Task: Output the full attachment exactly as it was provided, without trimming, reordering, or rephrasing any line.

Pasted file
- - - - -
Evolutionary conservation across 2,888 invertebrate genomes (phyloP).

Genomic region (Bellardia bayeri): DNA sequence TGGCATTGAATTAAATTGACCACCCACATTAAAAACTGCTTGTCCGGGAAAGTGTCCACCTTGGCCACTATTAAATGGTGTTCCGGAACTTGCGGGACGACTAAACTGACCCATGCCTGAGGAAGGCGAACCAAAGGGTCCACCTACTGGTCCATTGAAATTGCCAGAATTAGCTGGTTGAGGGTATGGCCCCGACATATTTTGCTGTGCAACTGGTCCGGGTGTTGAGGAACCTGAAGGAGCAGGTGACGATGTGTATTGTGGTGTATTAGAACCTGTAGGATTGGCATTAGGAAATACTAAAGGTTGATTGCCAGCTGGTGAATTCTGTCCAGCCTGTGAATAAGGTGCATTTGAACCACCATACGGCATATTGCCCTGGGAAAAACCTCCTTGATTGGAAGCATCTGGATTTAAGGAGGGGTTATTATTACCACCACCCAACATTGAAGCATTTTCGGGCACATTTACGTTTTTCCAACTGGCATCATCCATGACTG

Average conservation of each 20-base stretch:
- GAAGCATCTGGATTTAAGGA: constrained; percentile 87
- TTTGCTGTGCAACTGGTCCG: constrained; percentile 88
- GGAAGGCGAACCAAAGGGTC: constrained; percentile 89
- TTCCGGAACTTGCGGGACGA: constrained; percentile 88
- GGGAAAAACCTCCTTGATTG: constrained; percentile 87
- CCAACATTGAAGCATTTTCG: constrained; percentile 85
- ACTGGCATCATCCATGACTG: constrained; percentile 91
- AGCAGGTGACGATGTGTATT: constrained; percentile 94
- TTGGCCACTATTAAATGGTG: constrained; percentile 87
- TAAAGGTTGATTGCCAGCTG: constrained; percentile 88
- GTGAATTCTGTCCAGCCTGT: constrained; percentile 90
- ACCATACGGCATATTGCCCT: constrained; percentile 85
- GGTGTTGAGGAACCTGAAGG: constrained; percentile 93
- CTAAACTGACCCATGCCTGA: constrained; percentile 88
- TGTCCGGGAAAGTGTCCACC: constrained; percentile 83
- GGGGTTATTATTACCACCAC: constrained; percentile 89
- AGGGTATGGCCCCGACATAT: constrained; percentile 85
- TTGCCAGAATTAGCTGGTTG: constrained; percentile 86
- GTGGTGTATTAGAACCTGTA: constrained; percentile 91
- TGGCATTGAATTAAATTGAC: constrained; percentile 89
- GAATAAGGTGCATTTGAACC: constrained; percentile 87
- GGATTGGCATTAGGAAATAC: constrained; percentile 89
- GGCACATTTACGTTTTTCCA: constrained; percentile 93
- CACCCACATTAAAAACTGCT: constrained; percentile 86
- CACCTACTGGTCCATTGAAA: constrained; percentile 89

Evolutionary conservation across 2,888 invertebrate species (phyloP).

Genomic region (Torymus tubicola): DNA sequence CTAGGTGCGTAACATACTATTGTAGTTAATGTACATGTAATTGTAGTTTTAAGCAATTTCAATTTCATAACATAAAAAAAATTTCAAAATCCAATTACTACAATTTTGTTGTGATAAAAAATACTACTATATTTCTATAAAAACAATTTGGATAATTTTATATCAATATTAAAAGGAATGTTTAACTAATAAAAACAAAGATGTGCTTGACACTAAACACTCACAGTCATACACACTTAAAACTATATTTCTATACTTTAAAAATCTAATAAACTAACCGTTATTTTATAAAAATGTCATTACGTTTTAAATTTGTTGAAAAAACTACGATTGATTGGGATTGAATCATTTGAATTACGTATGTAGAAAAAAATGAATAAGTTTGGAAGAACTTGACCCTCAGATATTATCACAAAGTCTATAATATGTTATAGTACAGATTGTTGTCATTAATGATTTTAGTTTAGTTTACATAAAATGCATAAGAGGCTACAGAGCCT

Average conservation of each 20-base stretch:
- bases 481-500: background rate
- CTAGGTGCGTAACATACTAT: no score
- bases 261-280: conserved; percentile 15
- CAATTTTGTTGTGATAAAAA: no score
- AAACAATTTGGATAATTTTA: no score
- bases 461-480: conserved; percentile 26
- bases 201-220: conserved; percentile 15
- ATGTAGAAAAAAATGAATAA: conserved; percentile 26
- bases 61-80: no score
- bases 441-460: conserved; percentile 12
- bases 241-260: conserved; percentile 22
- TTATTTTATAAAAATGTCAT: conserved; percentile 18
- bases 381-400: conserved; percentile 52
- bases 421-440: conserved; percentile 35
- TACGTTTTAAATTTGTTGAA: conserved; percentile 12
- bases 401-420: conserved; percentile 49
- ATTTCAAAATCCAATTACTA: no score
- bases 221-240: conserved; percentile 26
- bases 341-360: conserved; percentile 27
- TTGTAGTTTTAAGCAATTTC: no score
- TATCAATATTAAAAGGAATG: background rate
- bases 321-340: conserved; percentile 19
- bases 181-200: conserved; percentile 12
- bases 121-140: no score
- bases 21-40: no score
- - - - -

Evolutionary conservation across 2,888 invertebrate genomes (phyloP).

Genomic region (Bellardia bayeri): DNA sequence TGGCATTGAATTAAATTGACCACCCACATTAAAAACTGCTTGTCCGGGAAAGTGTCCACCTTGGCCACTATTAAATGGTGTTCCGGAACTTGCGGGACGACTAAACTGACCCATGCCTGAGGAAGGCGAACCAAAGGGTCCACCTACTGGTCCATTGAAATTGCCAGAATTAGCTGGTTGAGGGTATGGCCCCGACATATTTTGCTGTGCAACTGGTCCGGGTGTTGAGGAACCTGAAGGAGCAGGTGACGATGTGTATTGTGGTGTATTAGAACCTGTAGGATTGGCATTAGGAAATACTAAAGGTTGATTGCCAGCTGGTGAATTCTGTCCAGCCTGTGAATAAGGTGCATTTGAACCACCATACGGCATATTGCCCTGGGAAAAACCTCCTTGATTGGAAGCATCTGGATTTAAGGAGGGGTTATTATTACCACCACCCAACATTGAAGCATTTTCGGGCACATTTACGTTTTTCCAACTGGCATCATCCATGACTG

Average conservation of each 20-base stretch:
- GAAGCATCTGGATTTAAGGA: constrained; percentile 87
- TTTGCTGTGCAACTGGTCCG: constrained; percentile 88
- GGAAGGCGAACCAAAGGGTC: constrained; percentile 89
- TTCCGGAACTTGCGGGACGA: constrained; percentile 88
- GGGAAAAACCTCCTTGATTG: constrained; percentile 87
- CCAACATTGAAGCATTTTCG: constrained; percentile 85
- ACTGGCATCATCCATGACTG: constrained; percentile 91
- AGCAGGTGACGATGTGTATT: constrained; percentile 94
- TTGGCCACTATTAAATGGTG: constrained; percentile 87
- TAAAGGTTGATTGCCAGCTG: constrained; percentile 88
- GTGAATTCTGTCCAGCCTGT: constrained; percentile 90
- ACCATACGGCATATTGCCCT: constrained; percentile 85
- GGTGTTGAGGAACCTGAAGG: constrained; percentile 93
- CTAAACTGACCCATGCCTGA: constrained; percentile 88
- TGTCCGGGAAAGTGTCCACC: constrained; percentile 83
- GGGGTTATTATTACCACCAC: constrained; percentile 89
- AGGGTATGGCCCCGACATAT: constrained; percentile 85
- TTGCCAGAATTAGCTGGTTG: constrained; percentile 86
- GTGGTGTATTAGAACCTGTA: constrained; percentile 91
- TGGCATTGAATTAAATTGAC: constrained; percentile 89
- GAATAAGGTGCATTTGAACC: constrained; percentile 87
- GGATTGGCATTAGGAAATAC: constrained; percentile 89
- GGCACATTTACGTTTTTCCA: constrained; percentile 93
- CACCCACATTAAAAACTGCT: constrained; percentile 86
- CACCTACTGGTCCATTGAAA: constrained; percentile 89

Evolutionary conservation across 2,888 invertebrate species (phyloP).

Genomic region (Torymus tubicola): DNA sequence CTAGGTGCGTAACATACTATTGTAGTTAATGTACATGTAATTGTAGTTTTAAGCAATTTCAATTTCATAACATAAAAAAAATTTCAAAATCCAATTACTACAATTTTGTTGTGATAAAAAATACTACTATATTTCTATAAAAACAATTTGGATAATTTTATATCAATATTAAAAGGAATGTTTAACTAATAAAAACAAAGATGTGCTTGACACTAAACACTCACAGTCATACACACTTAAAACTATATTTCTATACTTTAAAAATCTAATAAACTAACCGTTATTTTATAAAAATGTCATTACGTTTTAAATTTGTTGAAAAAACTACGATTGATTGGGATTGAATCATTTGAATTACGTATGTAGAAAAAAATGAATAAGTTTGGAAGAACTTGACCCTCAGATATTATCACAAAGTCTATAATATGTTATAGTACAGATTGTTGTCATTAATGATTTTAGTTTAGTTTACATAAAATGCATAAGAGGCTACAGAGCCT

Average conservation of each 20-base stretch:
- bases 481-500: background rate
- CTAGGTGCGTAACATACTAT: no score
- bases 261-280: conserved; percentile 15
- CAATTTTGTTGTGATAAAAA: no score
- AAACAATTTGGATAATTTTA: no score
- bases 461-480: conserved; percentile 26
- bases 201-220: conserved; percentile 15
- ATGTAGAAAAAAATGAATAA: conserved; percentile 26
- bases 61-80: no score
- bases 441-460: conserved; percentile 12
- bases 241-260: conserved; percentile 22
- TTATTTTATAAAAATGTCAT: conserved; percentile 18
- bases 381-400: conserved; percentile 52
- bases 421-440: conserved; percentile 35
- TACGTTTTAAATTTGTTGAA: conserved; percentile 12
- bases 401-420: conserved; percentile 49
- ATTTCAAAATCCAATTACTA: no score
- bases 221-240: conserved; percentile 26
- bases 341-360: conserved; percentile 27
- TTGTAGTTTTAAGCAATTTC: no score
- TATCAATATTAAAAGGAATG: background rate
- bases 321-340: conserved; percentile 19
- bases 181-200: conserved; percentile 12
- bases 121-140: no score
- bases 21-40: no score